Monday, 18 January 2010

Werckmeister Harmonies (Werckmeister Harmóniák) [2000]


Werckmeister Harmonies, made by master filmmaker Bela Tarr, isn’t really a movie to everyone’s taste, what with its lumbering pace, non-narrative structure and complex philosophical overtones. Nevertheless, I feel everyone must give it a try, even if it’s just for the experience. As bleak and disturbing a movie as the frozen Hungarian town in which it is set, the movie follows our protagonist Jancos (perhaps a stand-in for the auteur himself), a soft spoken and gullible young man, who works at a post-office and also runs errands for an elderly researcher on music. He marvels at the cosmic harmony in our universe (the opening ‘bar’ sequence is something to be watched to savour) and stares with wide-eyed wonder at the strange bounties ushered by ‘God’ on earth. Meanwhile, the ominous arrival of a traveling circus show has led to the growing murmur, madness and chilling mayhem in the otherwise peaceful-looking town. Set to a haunting, though sparsely used, score, the movie managed to mesmerize and spellbind me with its austere yet devastatingly beautiful black-and-white photography. The most awesome aspect about this epic lies in its brilliant use of gargantuan long-takes (including ones lasting over ten minutes!) that, on one hand, display audacity of the rarest kind, while on the other, intoxicate the viewers by teleporting them right to the desolate, near-surreal landscapes.








Director: Bela Tarr
Genre: Avant-Garde/Experimental/Psychological Drama
Language: Hungarian
Country: Hungary

7 comments:

Alex DeLarge said...

Yes! SOme love for Bela Tarr! This made my Top Ten of the decade and is a masterpiece. If you get the chance see SATANTANGO but be prepared...it's 8 hours long.

Creation said...

I haven't seen most of the movies you review and I'm no big moviebuff either. But I'm definitely a fan of your reviews. Again, I cannot comment on the accuracy of the judgement, and frankly, I do not cae much for just the reviews are so brilliant. Each one a work of art, a piece of literature in itself. :-)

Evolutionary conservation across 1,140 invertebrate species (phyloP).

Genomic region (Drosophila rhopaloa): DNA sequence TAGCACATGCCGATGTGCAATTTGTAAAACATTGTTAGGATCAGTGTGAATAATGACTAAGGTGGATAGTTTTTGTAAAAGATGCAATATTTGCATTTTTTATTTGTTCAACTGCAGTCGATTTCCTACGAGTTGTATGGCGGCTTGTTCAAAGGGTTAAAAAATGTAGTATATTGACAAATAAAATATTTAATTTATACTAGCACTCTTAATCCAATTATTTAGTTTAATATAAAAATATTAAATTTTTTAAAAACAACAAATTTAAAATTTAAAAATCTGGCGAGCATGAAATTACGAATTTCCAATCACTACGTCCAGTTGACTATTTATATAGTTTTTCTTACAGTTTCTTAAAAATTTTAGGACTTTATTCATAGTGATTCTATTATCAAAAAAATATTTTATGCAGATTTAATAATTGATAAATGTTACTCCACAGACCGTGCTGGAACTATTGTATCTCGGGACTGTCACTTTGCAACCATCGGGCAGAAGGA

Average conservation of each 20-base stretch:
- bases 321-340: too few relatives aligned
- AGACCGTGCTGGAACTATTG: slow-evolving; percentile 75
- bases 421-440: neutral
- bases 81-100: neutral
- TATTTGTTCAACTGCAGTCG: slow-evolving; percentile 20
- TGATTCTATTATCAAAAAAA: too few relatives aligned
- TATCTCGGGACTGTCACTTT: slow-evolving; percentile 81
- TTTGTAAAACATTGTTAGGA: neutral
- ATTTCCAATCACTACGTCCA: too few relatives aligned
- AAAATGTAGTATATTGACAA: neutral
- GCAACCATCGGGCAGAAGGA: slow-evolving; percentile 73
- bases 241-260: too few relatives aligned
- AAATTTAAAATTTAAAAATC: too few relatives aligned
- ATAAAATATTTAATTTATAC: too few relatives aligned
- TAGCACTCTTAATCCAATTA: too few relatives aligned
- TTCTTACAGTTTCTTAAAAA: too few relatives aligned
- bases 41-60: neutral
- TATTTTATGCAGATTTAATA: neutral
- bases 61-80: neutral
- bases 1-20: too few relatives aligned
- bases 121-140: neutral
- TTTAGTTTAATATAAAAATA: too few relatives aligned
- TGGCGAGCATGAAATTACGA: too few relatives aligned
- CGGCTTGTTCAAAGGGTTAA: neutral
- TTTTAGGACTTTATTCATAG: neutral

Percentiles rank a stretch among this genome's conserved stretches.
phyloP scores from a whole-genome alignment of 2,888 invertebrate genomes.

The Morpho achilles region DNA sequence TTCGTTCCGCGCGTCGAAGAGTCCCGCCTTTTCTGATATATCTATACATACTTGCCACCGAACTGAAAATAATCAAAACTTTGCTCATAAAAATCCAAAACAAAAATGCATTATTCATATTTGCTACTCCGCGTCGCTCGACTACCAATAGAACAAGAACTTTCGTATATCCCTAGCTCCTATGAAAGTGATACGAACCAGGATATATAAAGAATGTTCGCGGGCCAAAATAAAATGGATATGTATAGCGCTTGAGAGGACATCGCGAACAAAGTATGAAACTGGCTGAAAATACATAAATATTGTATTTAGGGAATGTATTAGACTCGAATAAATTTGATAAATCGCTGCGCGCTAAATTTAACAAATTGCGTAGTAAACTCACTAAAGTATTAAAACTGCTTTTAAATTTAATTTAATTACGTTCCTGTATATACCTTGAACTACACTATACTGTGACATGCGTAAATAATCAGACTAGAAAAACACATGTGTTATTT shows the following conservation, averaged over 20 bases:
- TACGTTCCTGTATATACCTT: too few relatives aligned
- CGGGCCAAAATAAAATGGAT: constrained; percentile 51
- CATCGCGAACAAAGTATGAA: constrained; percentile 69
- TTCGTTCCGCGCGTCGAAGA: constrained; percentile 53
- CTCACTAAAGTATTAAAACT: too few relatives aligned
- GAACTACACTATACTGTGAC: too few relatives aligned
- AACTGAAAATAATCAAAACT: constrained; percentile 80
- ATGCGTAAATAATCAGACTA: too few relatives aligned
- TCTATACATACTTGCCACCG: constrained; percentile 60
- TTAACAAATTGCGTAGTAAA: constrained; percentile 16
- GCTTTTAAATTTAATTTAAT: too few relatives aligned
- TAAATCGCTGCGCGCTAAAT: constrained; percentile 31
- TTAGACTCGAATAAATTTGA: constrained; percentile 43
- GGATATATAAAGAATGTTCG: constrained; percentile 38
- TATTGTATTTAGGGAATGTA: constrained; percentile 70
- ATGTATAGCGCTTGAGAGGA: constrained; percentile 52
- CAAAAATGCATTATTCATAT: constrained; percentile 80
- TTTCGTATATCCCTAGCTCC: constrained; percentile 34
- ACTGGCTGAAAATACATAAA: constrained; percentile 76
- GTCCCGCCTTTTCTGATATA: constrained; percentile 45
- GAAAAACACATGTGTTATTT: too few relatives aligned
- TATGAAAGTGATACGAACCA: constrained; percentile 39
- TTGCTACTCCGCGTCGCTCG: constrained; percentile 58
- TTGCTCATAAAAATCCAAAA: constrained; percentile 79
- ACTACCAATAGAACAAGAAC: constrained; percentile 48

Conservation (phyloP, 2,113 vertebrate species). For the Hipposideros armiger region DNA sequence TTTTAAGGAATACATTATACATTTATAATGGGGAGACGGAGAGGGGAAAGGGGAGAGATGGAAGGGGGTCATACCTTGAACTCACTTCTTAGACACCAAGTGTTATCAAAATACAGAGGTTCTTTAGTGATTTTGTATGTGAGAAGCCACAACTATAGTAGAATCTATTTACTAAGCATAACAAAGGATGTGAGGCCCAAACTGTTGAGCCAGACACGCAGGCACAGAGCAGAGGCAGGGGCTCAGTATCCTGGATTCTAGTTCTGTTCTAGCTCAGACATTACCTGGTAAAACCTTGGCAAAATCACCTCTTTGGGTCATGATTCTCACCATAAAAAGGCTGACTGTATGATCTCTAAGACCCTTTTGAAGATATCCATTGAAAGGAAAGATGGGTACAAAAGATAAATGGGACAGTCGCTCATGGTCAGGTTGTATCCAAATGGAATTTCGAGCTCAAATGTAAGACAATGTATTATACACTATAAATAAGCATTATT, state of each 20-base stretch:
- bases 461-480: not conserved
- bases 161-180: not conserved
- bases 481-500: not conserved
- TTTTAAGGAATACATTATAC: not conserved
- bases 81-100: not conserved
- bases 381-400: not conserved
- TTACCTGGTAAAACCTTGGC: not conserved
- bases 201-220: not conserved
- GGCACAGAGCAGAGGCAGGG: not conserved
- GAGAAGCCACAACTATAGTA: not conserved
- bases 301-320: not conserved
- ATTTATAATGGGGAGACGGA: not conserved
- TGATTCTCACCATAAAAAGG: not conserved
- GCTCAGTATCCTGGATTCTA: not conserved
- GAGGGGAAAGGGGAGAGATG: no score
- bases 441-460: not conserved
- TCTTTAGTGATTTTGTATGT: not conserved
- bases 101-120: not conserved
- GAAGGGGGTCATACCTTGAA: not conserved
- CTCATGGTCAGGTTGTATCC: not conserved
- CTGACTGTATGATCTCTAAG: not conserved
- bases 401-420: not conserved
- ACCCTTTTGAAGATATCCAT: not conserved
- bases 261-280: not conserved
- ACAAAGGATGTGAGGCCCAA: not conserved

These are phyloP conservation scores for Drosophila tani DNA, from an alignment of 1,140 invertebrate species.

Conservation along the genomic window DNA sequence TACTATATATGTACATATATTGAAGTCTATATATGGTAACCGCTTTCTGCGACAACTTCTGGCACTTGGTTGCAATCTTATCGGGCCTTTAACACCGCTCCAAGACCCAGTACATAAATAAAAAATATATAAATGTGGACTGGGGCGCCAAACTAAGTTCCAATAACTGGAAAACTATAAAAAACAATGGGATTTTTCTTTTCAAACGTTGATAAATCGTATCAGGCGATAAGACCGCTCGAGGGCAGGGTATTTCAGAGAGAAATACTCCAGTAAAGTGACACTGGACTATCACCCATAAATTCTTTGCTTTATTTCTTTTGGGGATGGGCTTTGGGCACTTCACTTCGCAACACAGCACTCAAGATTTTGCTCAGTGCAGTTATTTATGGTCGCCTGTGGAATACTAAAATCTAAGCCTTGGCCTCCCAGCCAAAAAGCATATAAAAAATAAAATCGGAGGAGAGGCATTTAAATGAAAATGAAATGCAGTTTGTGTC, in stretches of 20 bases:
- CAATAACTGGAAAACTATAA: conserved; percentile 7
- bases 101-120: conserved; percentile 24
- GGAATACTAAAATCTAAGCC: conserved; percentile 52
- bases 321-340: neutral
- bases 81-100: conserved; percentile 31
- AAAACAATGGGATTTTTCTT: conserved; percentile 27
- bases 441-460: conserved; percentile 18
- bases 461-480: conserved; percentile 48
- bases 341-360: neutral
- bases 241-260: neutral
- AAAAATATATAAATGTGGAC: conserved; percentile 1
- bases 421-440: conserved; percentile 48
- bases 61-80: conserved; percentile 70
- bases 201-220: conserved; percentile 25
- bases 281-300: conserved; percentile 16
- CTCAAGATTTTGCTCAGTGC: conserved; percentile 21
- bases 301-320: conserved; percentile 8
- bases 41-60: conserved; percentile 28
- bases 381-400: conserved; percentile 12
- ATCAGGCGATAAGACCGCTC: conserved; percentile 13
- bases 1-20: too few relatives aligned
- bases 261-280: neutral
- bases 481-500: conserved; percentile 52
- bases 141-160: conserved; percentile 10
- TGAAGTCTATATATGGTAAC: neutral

Dave said...

Tarr is the gaping blind spot in my viewing history. I'll have to bump this one way up on the Netflix queue after this fine endorsement.

Just Another Film Buff said...

Make way for the master to show us how it is supposed to be done. My top 10 of the decade for sure. This is such a rich film, works on so many levels.

Sam Juliano said...

That bar sequence is indeed a masterpiece-within-a-masterpiece. Yep, I agree with JAFB that this one works onj a number of levels and agree with Shubhajit that it's an "experience" to watch a Tarr film. Mitzy's almost eerie score is brilliantly effective, and that "austere" cinematography you speak of is hypnotic. Th elong-takes of course are one of Tarr's trademarks.
For me this film ranks a close second behind the marathon SATANTANGO in the Tarr pantheon.
Once again your specialty is evident, in your ability to say so much - and what's truly important in your capsule assessment.

Shubhajit said...
This comment has been removed by the author.
Shubhajit said...

@Alex: Yeah, a lot of people call Satantango the greatest movie of the 90's. Now all that is required is some courage (make that 'a lot') to actually go through with it :) But I'm sure I'll watch it someday.


@Creation: Thanks a ton for the appreciation. I try to do my bit. Do keep visiting.


@Dave: Well, if I were to similarly mention all the blind spots in my viewing history, pages & pages will be needed to fill 'em up :D


@JAFB: I know from a stupendous piece you'd written about this movie in your blog regarding your love for the movie. I haven't yet decided on the decade's top 10 for me, but it'll be painful for me if it misses out.


@Sam: Thanks a lot Sam. You really are too kind on me. Yeah, I guess 'hypnotic' would be the most apt word to use for this movie - be it cinematography, the long takes, score, the atmosphere, pacing, the locale, or even the narrative. A great achievement for Tarr indeed.